(ATR) A new treatment plant will save 65 million liters of sewage from flowing into Guanabara Bay when reaching full capacity.
Pollution seen in parts of Guanabara Bay (Getty Images)
Built in the city’s West Zone near the Deodoro Olympic Park, the plant will serve the Bangu, Deodoro, Realengo, Padre Miguel, Magalhães Bastos, Jardim Sulacap and Vila Militar neighborhoods of Rio de Janeiro. It was inaugurated on May 26 and is expected to serve 430,000 people in one of the most populous areas of the West Zone.
Mayor Paes told reporters at the inauguration that the facility is expected to reach 55 percent treatment by the end of the year. Currently the region only sees about five percent of sewage treatment before it flows into the Bay.
“This is a big delivery to the city, as we are talking about half of Rio's territory with two-fifths of the population in the West Zone being served,” Paes said. “Best of all it was done without spending public money, with the City paying for it. The population will pay the same rate it paid before and now will have the benefit of sewage.”
The project is being touted by City Hall as a legacy project from the 2016 Olympic Games.
Originally, Rio de Janeiro said they would reach a goal of treating 80 percent of raw sewage that flows into Guanabara Bay before the 2016 Olympics. Officials have said that target will not be met, but Mayor Paes said last month he expects close to 60 percent of sewage
to be treated come the time of the Games.
Bike Path Report Coming Soon
ATR tries out the bike path in late March (ATR)
Mayor Eduardo Paes says the collapse of the Ciclovia Tim Maia was caused by a “design flaw.”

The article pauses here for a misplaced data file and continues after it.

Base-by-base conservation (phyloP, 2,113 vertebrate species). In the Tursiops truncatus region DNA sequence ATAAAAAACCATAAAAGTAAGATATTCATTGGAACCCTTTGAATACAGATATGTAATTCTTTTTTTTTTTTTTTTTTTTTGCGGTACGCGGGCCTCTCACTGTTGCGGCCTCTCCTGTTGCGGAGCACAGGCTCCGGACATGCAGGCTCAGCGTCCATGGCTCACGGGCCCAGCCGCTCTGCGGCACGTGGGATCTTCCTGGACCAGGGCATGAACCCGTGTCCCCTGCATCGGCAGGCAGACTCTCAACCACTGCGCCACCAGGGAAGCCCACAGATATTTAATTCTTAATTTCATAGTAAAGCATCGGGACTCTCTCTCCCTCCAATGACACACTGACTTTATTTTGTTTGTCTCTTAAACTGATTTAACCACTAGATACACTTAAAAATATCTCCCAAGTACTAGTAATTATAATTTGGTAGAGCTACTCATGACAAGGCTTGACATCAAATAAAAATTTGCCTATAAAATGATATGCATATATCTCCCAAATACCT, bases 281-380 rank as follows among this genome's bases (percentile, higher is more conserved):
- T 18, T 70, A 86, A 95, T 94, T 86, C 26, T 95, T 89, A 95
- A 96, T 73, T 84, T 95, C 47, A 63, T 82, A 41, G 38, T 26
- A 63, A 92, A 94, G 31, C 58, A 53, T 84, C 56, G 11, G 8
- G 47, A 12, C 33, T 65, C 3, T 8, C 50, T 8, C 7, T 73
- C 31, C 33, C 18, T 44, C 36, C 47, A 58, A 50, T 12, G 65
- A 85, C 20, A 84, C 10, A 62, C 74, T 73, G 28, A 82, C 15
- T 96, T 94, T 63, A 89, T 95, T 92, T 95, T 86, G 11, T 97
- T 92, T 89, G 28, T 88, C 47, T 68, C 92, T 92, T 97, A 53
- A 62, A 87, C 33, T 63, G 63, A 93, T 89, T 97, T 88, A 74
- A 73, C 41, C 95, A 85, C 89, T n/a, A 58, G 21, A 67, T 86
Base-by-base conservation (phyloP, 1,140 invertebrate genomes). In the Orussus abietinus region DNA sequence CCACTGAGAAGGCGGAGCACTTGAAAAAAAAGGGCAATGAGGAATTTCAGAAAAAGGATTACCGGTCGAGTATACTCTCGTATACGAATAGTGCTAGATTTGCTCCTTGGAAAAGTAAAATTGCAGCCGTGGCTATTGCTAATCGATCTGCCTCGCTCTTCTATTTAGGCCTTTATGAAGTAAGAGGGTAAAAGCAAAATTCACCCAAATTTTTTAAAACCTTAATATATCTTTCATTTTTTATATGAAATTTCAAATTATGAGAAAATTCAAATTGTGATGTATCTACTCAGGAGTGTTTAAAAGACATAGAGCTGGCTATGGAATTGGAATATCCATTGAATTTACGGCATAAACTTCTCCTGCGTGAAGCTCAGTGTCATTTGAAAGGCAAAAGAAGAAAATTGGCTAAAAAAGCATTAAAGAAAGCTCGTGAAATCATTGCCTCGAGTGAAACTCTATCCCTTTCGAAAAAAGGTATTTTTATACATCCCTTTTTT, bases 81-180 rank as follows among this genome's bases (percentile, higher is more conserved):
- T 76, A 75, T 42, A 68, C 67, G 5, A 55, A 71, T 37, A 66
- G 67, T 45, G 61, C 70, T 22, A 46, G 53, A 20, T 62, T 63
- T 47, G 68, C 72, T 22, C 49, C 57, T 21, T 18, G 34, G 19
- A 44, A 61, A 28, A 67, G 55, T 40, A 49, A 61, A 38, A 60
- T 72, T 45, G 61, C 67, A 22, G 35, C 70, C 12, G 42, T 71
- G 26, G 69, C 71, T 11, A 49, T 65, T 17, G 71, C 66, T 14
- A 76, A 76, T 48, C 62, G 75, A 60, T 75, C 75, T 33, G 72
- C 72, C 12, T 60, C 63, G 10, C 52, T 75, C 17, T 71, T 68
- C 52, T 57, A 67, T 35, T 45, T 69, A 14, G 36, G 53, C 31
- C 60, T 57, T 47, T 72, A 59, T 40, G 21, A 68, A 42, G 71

Paes spoke to reporters about the imminent report due from the city regarding the bike path’s failures on May 26. The report will be delivered next week, just over a month after two people were killed
from the collapse of the path.
The $12.6 million path was built as a legacy project for the city from the 2016 Olympics. On April 21 a section of the path between Ipanema and São Conrado collapsed after it was struck by large waves from the Atlantic Ocean.
“I think it's increasingly clear that there was a design project problem, and we will soon be announcing the solution in relation to the bike path,” Paes said. “It is obvious that the city is putting more attention to these issues. There was a tragedy, a fatality, a mistake, and as I said from day one, you cannot blame nature. We will identify who made that and that person will have to answer for mistakes.”
After the incident in April, Paes said that he expects the city will rebuild the bike path in time for the 2016 Olympics. Contemat, in charge of the project, has also been in charge of the reconstruction efforts.
Homepage photo: Getty Images
Written by Aaron Bauer in Rio de Janeiro
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